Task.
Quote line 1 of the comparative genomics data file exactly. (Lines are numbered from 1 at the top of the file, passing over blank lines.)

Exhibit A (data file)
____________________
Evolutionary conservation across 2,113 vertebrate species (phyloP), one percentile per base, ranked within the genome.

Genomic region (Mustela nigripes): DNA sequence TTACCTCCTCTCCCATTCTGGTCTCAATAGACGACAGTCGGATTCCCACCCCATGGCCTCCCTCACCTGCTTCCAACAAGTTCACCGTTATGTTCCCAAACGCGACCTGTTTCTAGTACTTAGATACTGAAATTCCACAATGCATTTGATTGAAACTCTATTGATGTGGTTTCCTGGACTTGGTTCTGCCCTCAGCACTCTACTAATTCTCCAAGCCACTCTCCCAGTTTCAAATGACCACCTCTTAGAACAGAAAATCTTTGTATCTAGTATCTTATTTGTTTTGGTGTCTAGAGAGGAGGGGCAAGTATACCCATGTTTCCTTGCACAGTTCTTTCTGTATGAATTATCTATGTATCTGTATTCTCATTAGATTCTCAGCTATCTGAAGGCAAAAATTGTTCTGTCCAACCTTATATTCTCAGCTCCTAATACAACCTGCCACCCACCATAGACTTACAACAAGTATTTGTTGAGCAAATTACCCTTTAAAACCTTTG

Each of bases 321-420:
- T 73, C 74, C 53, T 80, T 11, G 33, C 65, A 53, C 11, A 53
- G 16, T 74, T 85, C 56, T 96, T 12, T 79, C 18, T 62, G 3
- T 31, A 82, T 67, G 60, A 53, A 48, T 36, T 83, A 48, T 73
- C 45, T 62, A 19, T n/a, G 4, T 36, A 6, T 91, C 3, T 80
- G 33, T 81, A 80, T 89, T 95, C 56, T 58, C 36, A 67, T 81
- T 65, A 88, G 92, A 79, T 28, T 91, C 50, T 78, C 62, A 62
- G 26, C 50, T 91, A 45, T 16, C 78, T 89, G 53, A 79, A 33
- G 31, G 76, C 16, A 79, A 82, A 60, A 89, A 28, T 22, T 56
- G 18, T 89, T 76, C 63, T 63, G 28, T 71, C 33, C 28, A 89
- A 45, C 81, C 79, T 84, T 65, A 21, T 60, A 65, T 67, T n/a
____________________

Evolutionary conservation across 2,113 vertebrate species (phyloP), one percentile per base, ranked within the genome.